The province’s Seniors Advocate used a mix of humour and statistic to paint a picture of long-term care and home care in B.C. during a speech last week in Sechelt.
Almost 200 people were in the audience for Isobel Mackenzie’s keynote address at a March 3 seniors conference organized by the Community Resource Centre.
Mackenzie opened by countering some common myths about B.C.’s aging population, notably the idea of a pending “Grey Tsunami.” She said about 17 per cent of people in the province are over 65, and that’s projected to hit 24 per cent by 2031, which is where Japan, Italy and some Nordic countries already are.
She also knocked down the myth of seniors as a drain on the economy expecting “all of their care needs met by the working population, which has reduced to two guys in a sawmill up in Powell River holding up the entire economy of British Columbia.”
According to Mackenzie, the data shows that about half of people over the age of 75 are living on annual incomes of $22,000 or lower.
And most, even over 85 (the average age of people in residential care facilities), live completely independently. “The overwhelming odds [are] that everybody in this room is going to live in their own place for the rest of their years,” she pointed out.
Moreover, Mackenzie said, the vast majority of those people are covering their own costs for the services they need to continue living at home.
“Over 70 per cent of seniors over 85 live completely independently on their own dime – we want to remember that when we create this [impression of] the big burden and the sky’s going to fall … The overwhelming majority of seniors are taking care of themselves.”
About 13 per cent of people in that age range use subsidized home support.
Last September, the Office of the Seniors Advocate released the results of its survey on home support. It found that 78 per cent of clients felt their needs were mostly or always met.
That said, hours for subsidized home support have been dropping.
“It’s very clear the family caregiver is taking on a greater burden,” Mackenzie said. “The biggest transfer of burden has been from the public system to the caregiver, because the people are still at home … Clearly these family caregivers are providing tremendous, tremendous amounts of care.”
She said there’s not enough flexibility in the system, giving the example of a man who’s able to help his wife with bathing, but can’t cook or is physically unable to manage cleaning, only to find the home support program in his area provides help bathing, but not with household chores.
Her office’s review of home support is due out in June. “Our policy is not matching our practice – number one. Number two – the policy has to be more flexible around the services it provides and recognize that every family is different in terms of the skills and talents they bring to the table to care for their loved one … We need to align financial incentives and we need to recognize that a lot of people are going to be able to provide better for their loved one if we just give them the money.”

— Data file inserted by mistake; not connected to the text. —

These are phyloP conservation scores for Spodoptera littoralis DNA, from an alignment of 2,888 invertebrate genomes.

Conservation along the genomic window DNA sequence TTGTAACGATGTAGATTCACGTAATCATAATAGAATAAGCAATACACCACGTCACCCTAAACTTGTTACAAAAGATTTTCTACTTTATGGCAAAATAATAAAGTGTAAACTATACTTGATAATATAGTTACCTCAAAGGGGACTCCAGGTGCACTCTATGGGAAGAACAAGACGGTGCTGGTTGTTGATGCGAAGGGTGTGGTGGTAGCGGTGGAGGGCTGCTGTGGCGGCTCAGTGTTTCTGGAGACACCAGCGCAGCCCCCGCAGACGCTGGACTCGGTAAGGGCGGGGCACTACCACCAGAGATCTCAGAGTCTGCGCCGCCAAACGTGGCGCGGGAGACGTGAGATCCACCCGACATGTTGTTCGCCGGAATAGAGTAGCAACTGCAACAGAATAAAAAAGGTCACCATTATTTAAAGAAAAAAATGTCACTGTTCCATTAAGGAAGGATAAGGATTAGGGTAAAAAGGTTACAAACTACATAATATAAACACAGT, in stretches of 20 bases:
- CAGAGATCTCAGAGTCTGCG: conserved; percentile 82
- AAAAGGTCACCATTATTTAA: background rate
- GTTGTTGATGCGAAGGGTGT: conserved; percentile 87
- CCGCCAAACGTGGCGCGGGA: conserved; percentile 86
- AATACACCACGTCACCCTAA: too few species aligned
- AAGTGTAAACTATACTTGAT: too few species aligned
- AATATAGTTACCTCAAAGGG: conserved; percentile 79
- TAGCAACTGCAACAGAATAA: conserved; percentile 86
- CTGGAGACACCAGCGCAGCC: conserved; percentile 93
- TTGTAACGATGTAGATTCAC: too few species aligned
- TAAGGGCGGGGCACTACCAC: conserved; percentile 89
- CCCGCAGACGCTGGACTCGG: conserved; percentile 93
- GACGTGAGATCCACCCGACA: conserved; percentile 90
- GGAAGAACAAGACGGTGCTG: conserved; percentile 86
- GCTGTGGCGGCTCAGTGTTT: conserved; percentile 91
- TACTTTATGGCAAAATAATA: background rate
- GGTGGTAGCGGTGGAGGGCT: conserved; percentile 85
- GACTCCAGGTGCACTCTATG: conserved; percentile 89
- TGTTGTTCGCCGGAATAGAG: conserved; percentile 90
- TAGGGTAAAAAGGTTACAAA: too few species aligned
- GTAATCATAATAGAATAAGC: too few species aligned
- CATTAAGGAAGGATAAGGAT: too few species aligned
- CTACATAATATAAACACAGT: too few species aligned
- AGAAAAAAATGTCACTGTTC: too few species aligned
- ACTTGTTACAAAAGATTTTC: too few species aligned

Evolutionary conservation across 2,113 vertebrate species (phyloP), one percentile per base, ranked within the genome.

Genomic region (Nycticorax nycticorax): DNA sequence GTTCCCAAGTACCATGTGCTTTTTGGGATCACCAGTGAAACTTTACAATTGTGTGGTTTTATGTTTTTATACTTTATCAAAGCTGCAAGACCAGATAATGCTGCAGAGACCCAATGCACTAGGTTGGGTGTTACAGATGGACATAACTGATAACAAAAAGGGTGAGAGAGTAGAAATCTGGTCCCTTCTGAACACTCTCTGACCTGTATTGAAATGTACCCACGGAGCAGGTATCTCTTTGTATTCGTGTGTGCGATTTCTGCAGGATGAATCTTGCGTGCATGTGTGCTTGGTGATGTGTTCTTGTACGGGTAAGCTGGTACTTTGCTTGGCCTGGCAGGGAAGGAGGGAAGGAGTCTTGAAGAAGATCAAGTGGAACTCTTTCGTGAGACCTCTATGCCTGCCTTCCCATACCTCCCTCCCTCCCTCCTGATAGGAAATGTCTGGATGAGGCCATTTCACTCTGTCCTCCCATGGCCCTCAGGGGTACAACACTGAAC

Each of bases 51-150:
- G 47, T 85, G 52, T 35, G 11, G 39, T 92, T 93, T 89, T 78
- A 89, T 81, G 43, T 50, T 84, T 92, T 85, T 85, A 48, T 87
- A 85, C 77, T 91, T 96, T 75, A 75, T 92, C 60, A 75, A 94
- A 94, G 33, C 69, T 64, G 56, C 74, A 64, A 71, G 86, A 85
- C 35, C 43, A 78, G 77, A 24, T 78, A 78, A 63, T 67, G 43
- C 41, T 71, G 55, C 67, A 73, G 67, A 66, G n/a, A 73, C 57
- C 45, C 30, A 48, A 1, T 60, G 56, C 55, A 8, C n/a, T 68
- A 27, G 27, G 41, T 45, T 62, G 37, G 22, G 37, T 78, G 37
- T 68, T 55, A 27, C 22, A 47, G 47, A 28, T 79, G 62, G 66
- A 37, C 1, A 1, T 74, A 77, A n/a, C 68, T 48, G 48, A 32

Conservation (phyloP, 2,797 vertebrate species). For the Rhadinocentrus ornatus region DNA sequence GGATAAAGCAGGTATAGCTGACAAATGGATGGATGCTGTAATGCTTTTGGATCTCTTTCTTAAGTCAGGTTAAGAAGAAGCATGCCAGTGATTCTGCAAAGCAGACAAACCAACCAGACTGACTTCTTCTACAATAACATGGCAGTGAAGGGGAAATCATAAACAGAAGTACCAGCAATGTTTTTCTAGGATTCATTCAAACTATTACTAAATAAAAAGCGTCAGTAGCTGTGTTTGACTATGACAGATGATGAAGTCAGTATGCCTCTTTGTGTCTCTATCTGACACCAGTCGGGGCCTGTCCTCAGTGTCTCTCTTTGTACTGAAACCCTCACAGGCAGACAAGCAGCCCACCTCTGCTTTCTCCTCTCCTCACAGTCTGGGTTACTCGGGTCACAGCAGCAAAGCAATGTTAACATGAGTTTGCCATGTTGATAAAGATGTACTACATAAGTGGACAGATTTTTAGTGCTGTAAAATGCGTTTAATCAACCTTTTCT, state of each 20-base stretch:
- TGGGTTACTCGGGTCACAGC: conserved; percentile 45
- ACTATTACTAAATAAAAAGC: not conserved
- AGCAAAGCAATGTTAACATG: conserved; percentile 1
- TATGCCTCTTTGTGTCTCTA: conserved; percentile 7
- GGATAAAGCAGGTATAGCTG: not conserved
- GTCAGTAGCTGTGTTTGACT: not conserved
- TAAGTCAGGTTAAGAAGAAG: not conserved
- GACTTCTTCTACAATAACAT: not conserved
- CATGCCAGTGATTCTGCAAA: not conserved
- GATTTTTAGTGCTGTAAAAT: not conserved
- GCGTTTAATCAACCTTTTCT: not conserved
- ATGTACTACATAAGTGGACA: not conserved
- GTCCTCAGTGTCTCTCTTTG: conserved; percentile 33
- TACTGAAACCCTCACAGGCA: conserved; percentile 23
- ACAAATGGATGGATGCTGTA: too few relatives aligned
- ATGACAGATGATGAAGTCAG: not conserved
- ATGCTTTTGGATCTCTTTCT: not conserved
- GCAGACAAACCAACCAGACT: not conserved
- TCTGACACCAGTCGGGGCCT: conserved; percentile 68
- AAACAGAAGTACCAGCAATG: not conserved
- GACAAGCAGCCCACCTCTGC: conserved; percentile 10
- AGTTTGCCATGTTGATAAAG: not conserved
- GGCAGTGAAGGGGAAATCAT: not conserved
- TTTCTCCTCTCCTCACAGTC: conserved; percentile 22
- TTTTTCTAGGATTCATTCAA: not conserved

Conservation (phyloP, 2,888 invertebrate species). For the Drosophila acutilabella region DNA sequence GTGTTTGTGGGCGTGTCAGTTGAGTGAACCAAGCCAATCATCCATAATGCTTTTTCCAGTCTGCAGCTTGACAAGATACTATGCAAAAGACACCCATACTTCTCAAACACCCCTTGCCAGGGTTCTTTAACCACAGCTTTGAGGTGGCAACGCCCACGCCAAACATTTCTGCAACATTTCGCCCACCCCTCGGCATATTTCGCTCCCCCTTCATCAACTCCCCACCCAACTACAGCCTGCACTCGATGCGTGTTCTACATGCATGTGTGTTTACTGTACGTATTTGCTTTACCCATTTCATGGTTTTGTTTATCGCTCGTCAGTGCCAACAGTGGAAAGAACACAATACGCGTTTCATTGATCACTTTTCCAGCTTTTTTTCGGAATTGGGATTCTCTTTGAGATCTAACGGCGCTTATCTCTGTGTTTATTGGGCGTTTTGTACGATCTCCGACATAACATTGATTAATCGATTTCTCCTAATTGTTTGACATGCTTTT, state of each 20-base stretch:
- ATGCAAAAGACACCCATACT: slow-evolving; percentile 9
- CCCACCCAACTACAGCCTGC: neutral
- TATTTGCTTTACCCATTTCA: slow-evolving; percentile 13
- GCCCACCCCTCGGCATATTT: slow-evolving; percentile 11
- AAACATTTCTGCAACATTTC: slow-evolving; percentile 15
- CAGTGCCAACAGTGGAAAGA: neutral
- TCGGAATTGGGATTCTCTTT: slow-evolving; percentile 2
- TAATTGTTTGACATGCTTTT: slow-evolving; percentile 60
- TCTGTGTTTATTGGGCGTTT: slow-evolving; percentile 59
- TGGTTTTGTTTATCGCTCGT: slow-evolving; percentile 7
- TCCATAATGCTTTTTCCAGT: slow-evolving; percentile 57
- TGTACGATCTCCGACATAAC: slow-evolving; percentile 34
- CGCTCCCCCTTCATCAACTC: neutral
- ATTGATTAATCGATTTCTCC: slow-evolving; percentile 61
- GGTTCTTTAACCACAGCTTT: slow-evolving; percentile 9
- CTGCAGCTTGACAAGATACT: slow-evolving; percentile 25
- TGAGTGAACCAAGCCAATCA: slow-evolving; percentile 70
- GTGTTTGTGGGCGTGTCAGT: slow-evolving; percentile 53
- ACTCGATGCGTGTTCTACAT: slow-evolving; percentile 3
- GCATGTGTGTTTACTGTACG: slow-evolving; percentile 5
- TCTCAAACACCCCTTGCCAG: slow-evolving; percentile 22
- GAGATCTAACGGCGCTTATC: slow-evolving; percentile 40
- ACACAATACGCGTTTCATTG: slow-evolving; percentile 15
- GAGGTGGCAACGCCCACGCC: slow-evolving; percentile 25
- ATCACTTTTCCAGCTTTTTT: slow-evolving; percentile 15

In her overview of long-term care, Mackenzie avoided the current debate over the deal between Vancouver Coastal Health and Trellis Seniors Services to contract beds in a facility the company plans to build in Sechelt.
Her only mention of the proposal, which includes the closure of Shorncliffe and Totem Lodge, was when she noted that the number of long-term beds continues to increase. “I know there’s a big brouhaha here, but at the end of the day you’re getting 20 new beds. [It’s] through a means I’m not sure all of you agree with, but you’re getting 20 new beds,” she said.
Mackenzie also predicted the government might be ready to take action soon on staffing shortages in long-term care, which was highlighted in her office’s recently released Residential Care Facilities Quick Facts Directory. The data in the directory shows most facilities are not meeting the Ministry of Health guideline of 3.36 hours of care per resident, per day. She said that’s only part of the issue. “The funded hours of care is about the money, but once you have the money you’ve got to have the people to hire and you’ve got to have the right people to hire.”
The Office of the Seniors Advocate is working to complete a comprehensive survey of long-term care residents and their families. Mackenzie said thousands of volunteer hours have gone into collecting what she expects will amount to between 12,000 and 13,000 responses.
The report will include information at the provincial, health authority, and facility level, and Mackenzie said including families, or the residents’ most frequent visitors, could yield some interesting results. “Do the daughter’s ideas [about good long-term care] conform with [her] mom’s ideas? We’re going to find out.”
Mackenzie said she also had to fight to get a key question included: Do you want to be here? “I want to see if the answers to all the other questions are different based on whether a person wants to be there, or doesn’t want to be there.”
Mackenzie also expects important data on another key issue to come out of the survey. “There’s a big debate – private versus public. We’re going to [be able] to tell if there’s a pattern that shows people in public facilities are happier. We don’t know, but the data will tell us,” she told the audience.